If one uses an external mixer and wants to use the amp and speakers in the cabinet, the output of the mixer is connected to the Power Amp input.
HINT: DO NOT use these jacks... the jacks have switch contacts that pass the preamp to the power amp and if you use the jacks, sometimes these contacts fail and then you have to open the amp and restore the contacts to get it to work.
The jacks are really weak and EASILY damaged as are the guitar inout jacks if the cables are yanked sideways.
ALWAYS loop your cables through the handle so if they are yanked they don't damage the jacks.
Have you tried another cable between amp and guitar? Usually the cable goes bad first. Have you tried another amp or possibly tried another guitar on your rig? If this still indicates that your guitar's Standard 1/4" TS Jack is noisy, remove the oval cover over the jack and check the solder joints for the wiring. Follow the wires back to the tone and volume pots and check those solder joints. If everything is secure...Plug in, power up and check for noise while turning the volume pots stop to stop. If the pots make a scratching noise, shut down rig and unplug the guitar. Get a can of spray contact cleaner with a small extension tube (available at electronic shops) to spray in the pots while turning them. (May have to remove pots fom the guitar to get at small openings on side of pot can.) Spray jack and test for noise. Jack STILL
noisy...If you can solder...unwire old jack, remove from guitar, take to electronic shop, match to Standard 1/4" TS Jack, install in guitar, resolder wire connections and test. If you cannot solder...take guitar to
a reputable shop or dealer that does this repair. Good Luck! P.S. The
spray contact cleaner can be used on the amp jack, pots and switches
too...just make sure the amp is unplugged from the power supply before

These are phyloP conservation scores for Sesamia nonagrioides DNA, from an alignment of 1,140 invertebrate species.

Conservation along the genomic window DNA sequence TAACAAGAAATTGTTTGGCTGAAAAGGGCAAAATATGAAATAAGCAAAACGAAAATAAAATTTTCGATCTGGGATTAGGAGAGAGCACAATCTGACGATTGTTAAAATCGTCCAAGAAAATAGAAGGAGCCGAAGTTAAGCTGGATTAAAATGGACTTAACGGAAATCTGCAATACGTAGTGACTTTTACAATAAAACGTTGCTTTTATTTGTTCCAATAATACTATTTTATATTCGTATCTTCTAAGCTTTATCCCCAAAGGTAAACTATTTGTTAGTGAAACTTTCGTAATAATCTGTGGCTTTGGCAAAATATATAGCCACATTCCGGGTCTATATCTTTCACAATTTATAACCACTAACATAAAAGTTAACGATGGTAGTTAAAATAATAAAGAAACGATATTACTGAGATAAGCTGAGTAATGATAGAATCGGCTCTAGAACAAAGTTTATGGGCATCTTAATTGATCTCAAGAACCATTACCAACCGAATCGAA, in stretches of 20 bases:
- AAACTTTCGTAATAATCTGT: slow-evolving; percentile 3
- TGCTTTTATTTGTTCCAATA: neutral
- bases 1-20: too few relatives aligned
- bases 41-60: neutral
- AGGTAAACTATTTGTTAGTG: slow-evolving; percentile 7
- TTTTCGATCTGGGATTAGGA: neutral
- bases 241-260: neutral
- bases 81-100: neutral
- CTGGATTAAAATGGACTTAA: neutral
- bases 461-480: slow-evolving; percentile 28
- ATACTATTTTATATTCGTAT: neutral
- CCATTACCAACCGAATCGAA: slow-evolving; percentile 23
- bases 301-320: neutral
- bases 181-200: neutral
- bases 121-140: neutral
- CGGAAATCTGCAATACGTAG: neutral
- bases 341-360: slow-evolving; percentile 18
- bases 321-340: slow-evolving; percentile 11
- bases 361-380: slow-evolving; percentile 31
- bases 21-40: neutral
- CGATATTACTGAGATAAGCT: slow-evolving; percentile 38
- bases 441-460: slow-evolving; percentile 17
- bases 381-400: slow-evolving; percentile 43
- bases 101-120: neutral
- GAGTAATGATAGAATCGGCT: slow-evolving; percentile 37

doing any spraying.
Rememberthe switch for the battery is ACTUALLY the sleeve of your guitar cable. If the jack fails, the battery will not be connected. Unfortunately, these jacks take a lot of abuse. The jack is really a stereo jack and the connection of the "ring" of the Tip-Ring_Sleeve (TRS) female jack to the "sleeve" connection is what grounds the battery for operation.
Mistakenly using a stereo audio cable will also cause this problem.
Use a good quality instrument cable, preferably gold plated plugs. Bad cables cause a LOT of these problems!
Here is the manual if you don't have one:http://www.tascam.com/details;9,21,23,19.html Make sure your guitar cord is working. Make sure your are plugged into the Guitar/Mike input jack.Do not connect a guitar amp to this jack via line out on the amp or otherwise. Set the Guitar/Mike switch to Guitar. Use the Input control to adjust the level of the input.Adjust your Headphone level using the Output control.Carefully read pages 12, 13, 14 and 15 of the manual.There are various combinations of controls that would make your guitar too quiet to be heard. Example: Mix Balance page 24. Let me know if this helps.
the buzzing is indicative of an open ground connection, check the cord by substitution or with an ohm meter, if the cord is good look at the connections to the jack inside the amp ( im guessing you built the amp from a kit). Is this a solid state amplifier? Tube amps have lethal votages and should not be experimented on without knowledge of electronic safety. Also if there is more than one input to the amp try plugging the guitar into another one and see if its still the same.